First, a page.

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In 1788, Alexander Negley became one of the earliest settlers of the East Liberty Valley, moving his family west from Philadelphia to a 300-acre farm. Much of the land that today makes up Highland Park was part of Negley’s homestead, but it did not all become a park at once. Negley’s son Jacob had expanded the farm throughout the years, and during the 19th century sold portions of it to other farmers. That all the land came back together again as a park was due to the considerable efforts of Edward M. Bigelow, the City’s Director of Public Works.

Although the park was officially established in 1889 around the popular Reservoir No. 1, it was Bigelow’s meetings with some 120 land-owners that secured the bulk of the property. Parcel by parcel and at a cost of over $900,000, Bigelow built his park. It became a joke at City Hall that even though the City was always broke, Bigelow could somehow find money to add land to Highland Park, and this headstrong determination did not always win him friends. In 1900, he was removed from his position as Director, although he served in this capacity again from 1903 – 1906. 

The piecemeal acquisition of parkland made it more difficult to create a unified plan for Highland Park than for Schenley Park, which was created in great part by one large tract of land. However, many park features that were developed in the 1890s still remain today. Christopher Lyman Magee, who is memorialized in a fountain at Schenley Plaza, provided the funds to construct a zoo, which opened in 1898 and became the city’s municipal zoo after a few specimens were transferred from Schenley Park’s small zoo. The grand Victorian entry garden was also constructed during this period, with the gateways and sculptures by Giuseppe Moretti installed in 1896.  Early photographs and picture postcards reveal it to have been the finest public space in Pittsburgh and a first-rate example of the kind of municipal enrichment associated with the City Beautiful movement.  Director Bigelow gave himself credit for the design of the plaza.  The park’s second entrance, at the intersection of Stanton and Negley, was formalized in 1900 with the installation of two bronze Horse Tamer statues by Moretti.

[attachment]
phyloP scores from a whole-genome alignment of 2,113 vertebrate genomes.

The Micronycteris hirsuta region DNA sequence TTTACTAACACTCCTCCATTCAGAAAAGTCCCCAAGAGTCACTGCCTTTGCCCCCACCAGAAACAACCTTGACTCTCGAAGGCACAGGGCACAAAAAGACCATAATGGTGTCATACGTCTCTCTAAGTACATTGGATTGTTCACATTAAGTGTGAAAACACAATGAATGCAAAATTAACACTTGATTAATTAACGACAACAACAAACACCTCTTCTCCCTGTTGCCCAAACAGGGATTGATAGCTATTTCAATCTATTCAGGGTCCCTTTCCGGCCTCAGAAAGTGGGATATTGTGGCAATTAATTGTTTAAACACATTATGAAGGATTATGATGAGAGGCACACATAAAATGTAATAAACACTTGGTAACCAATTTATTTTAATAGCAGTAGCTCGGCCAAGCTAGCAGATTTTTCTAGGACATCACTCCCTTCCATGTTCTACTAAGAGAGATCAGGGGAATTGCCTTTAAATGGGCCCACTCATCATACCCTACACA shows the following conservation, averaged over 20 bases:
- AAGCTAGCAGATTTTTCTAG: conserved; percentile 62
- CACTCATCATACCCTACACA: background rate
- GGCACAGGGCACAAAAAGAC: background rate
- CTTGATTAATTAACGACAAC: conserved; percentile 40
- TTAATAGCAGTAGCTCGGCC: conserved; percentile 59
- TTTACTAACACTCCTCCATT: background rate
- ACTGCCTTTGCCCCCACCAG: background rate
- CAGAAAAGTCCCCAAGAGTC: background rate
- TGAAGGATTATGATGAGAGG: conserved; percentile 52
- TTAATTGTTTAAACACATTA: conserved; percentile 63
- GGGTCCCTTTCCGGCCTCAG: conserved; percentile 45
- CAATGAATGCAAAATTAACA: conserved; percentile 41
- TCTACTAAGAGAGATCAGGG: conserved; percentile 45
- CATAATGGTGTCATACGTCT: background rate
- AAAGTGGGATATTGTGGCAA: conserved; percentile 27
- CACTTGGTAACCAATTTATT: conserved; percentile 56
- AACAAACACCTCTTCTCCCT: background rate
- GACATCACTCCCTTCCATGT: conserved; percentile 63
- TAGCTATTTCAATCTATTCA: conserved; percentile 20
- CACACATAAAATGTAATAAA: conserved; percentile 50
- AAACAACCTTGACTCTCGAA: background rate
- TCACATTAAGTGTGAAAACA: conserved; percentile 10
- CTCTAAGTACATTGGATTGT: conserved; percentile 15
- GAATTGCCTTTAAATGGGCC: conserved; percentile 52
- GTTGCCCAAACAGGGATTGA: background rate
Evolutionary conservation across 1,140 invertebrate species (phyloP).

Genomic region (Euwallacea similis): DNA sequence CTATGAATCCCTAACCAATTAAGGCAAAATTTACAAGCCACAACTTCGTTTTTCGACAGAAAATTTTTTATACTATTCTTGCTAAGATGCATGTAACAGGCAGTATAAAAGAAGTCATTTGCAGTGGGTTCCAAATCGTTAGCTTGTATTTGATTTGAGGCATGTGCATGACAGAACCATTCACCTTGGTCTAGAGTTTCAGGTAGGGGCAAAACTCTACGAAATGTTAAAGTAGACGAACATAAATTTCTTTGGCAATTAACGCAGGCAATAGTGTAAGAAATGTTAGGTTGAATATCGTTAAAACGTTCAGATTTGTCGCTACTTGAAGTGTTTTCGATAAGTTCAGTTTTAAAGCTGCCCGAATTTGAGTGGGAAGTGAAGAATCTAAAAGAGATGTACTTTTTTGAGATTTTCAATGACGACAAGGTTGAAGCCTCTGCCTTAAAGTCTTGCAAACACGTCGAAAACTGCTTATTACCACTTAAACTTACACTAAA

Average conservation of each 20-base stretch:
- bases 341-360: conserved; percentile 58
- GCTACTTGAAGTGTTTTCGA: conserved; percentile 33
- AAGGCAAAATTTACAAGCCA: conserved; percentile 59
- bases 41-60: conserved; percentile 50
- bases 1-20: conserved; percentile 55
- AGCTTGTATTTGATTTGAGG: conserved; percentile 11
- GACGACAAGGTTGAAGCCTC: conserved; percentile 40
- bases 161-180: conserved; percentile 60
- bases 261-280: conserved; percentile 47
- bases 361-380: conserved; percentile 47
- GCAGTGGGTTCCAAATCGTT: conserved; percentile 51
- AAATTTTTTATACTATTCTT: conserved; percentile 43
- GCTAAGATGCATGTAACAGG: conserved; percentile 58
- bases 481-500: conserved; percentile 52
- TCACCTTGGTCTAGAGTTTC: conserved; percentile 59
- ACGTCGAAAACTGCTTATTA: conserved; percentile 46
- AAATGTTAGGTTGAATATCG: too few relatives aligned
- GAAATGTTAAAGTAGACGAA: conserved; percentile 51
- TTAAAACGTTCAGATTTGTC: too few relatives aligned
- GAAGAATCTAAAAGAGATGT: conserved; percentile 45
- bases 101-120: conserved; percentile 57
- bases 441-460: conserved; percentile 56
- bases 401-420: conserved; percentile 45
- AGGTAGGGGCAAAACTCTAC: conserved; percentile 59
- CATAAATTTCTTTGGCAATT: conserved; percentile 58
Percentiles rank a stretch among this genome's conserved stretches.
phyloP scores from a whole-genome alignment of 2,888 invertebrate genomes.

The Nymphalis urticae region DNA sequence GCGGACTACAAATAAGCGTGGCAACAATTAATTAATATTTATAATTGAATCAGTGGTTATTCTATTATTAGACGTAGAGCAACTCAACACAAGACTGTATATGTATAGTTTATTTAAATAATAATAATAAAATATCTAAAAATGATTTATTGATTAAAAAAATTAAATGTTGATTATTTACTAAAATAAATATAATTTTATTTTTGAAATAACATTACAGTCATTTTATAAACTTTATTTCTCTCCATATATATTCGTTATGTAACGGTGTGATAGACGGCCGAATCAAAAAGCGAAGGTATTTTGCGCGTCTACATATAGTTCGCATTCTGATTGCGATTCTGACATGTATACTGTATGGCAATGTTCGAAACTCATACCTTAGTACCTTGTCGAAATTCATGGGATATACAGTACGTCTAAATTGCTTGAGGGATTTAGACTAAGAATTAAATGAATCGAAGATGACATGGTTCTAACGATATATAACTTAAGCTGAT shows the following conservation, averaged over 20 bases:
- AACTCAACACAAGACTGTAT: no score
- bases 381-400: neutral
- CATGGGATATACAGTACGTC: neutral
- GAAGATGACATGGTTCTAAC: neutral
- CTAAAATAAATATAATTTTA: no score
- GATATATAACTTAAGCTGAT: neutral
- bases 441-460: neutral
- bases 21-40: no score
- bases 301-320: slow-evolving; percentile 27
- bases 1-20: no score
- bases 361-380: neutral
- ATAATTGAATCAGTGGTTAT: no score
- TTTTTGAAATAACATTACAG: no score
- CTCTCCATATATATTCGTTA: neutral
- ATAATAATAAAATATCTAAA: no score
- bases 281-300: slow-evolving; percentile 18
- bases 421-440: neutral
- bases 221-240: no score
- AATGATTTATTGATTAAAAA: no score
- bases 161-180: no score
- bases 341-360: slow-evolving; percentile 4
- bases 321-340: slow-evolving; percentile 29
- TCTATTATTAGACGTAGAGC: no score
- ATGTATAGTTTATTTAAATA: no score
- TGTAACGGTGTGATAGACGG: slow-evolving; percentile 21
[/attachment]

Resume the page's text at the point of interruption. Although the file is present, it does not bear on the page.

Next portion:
Highland Park gets its name from Robert Hiland, the surveyor who was hired to subdivide the Negley lands around East Liberty. Hiland Avenue was originally the road that led into the park, but all instances of “Hiland” were changed to “Highland” by City Council in 1890. 

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